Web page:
The process is similar to the growth patterns of so-called exponential technologies like 3D printing, digital photography or artificial intelligence. Once you hit the threshold, it’s not that the progress has changed; it’s just that it’s become visible to the naked eye, and everyone is stunned by it.
Walker: I think of all of the thousands, maybe tens of thousands, of people that you’ve helped with their careers. You didn’t teach them how to do good work. You taught them how to expand their definition of what was necessary to be successful.
Clark: Ultimately, as you say, doing good work is necessary, but not sufficient. Most of us know someone who’s a talented artist, but she is only showing her work in the local coffee shop. Or someone else may be an amazing singer, but he is not singing on a Broadway stage. We understand that someone could be equally as talented as a world-famous star, but something is different.
What is that difference? The difference is the scale of people that they’re able to reach. We have to figure out how we get our ideas seen and heard by more people. What are the conditions that we can control that enable that to happen? This is where the Recognized Expert formula comes in. I developed a framework several years ago to understand and trace what enables your ideas to be heard more widely. The answer is content creation. You need to give people a way to hear about your ideas and know that you are good at what you do.
Walker: That’s certainly the foundation for the short-term goals that one would set to reach their long-term goals. For goal-setting, you have a terrific phrase, which is “optimize for interesting.”
Clark: We often polarize the discussion around what we should be optimizing. In many ways, the cultural conversation is either, “Optimize for money,” if you don’t know what to do, just make money.” Or, “Optimize for your passion.”
A lot of people are not sure what their passion is, and feel pressured.
One of my favorite answers to life’s problems is to lower the bar. A constructive way that we can lower the bar is to say, “Hey, don’t worry about your passion for now. Instead, optimize for interesting.”
Everybody can tell you what is interesting to them. Birds – interesting? Yes or no? People can tell you, whatever it is, wine, travel, baseball, there are a million things and it’s different for everyone.
Optimizing for interesting gives us the ability, number one, to do something pleasurable, which is good. We deserve that. And number two, it’s a way of getting more data because you’re doing something — you’re not just sitting there banging your head against a wall.
You’re gathering data by doing. It is the essence of the lean startup methodology, and it enables you to pivot as necessary.
Maybe someone says, “I don’t really like writing. I hate blogging. That sounds like torture to me, but you know what sounds like fun? Interviewing people. I could get behind that.” Well, maybe you should start a podcast that you’ll actually do as compared to coming up with a plan to blog, which you never do.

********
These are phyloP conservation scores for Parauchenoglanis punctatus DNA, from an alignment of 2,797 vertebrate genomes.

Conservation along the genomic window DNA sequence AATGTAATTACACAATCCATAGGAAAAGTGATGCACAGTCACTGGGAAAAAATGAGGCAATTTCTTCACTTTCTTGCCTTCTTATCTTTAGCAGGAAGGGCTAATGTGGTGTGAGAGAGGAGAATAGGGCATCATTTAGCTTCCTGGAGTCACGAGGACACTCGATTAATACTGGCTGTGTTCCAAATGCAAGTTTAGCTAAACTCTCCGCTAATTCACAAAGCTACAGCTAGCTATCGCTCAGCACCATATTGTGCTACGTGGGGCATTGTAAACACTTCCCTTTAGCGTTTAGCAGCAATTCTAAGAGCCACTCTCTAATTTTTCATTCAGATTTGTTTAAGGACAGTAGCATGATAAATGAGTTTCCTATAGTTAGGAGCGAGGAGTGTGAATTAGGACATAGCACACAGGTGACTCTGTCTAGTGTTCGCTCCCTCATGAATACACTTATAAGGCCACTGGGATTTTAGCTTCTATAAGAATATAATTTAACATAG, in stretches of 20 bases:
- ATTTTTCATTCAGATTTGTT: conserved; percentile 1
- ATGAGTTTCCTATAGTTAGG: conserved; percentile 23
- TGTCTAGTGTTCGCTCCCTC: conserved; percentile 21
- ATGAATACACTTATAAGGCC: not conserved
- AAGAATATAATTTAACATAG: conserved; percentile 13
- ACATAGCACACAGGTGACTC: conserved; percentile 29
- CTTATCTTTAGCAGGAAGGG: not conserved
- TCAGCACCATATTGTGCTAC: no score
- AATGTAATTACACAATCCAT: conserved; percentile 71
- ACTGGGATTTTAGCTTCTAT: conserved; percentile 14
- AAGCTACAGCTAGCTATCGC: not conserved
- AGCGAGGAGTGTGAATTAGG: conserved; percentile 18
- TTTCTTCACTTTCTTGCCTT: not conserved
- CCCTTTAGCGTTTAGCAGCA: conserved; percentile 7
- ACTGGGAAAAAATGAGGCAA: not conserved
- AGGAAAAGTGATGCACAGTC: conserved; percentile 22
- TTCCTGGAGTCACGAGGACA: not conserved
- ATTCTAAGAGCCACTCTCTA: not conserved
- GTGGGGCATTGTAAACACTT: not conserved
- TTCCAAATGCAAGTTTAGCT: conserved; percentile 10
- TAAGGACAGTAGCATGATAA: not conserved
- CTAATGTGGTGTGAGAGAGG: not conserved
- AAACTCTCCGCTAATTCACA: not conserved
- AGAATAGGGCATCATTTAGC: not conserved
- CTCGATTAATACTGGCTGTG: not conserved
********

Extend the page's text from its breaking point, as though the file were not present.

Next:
Optimizing for interesting is an excellent way of making choices to make life both more enjoyable and more effective because you’re motivated to do the work.
Walker: My initial response to the idea of interviewing was, “I don’t want to do that,” but the first one I did, I loved. So yes, pay attention to what you enjoy!
I often hear from mid-career and even traditionally late-career people, “Oh, I only have five or 10 more years to work. What’s the point?” which I find amazing. For me, it was helpful to pick a number. I chose 108 as my target age for departing the planet. That gives me a long horizon to anticipate and to pay attention to what resonates.
Clark: That’s exactly right. It’s so true, especially when people think about retirement. It’s strange because so many people limit themselves. The way that lifespans are advancing, most people in their fifties and sixties will probably live 20 to 30 more years, if not even longer. For people to write themselves off is so tragic.
Walker: What’s next for you? What’s your long game?
Clark: One of the concepts I talk about in The Long Game is thinking in waves — alternating between heads-up and heads-down mode. I have been in prolonged heads-down mode, working on the book and publicizing it, going full throttle with all of this.
These waves are almost like every natural cycle. For example, when you exercise, you do your weight training, and then you rest to let your muscles regenerate.
One of the things that I’m very excited about is I am planning to take two months off at the beginning of the new year. I know that to be effective, we need both marathon time and sprint time. So I am trying to live that out. Right now is very much the sprint time to make the book successful, and I want to give it every chance possible to succeed.
I’m looking forward to recalibrating and having a little marathon time to rest, relax, read books and think about my long game.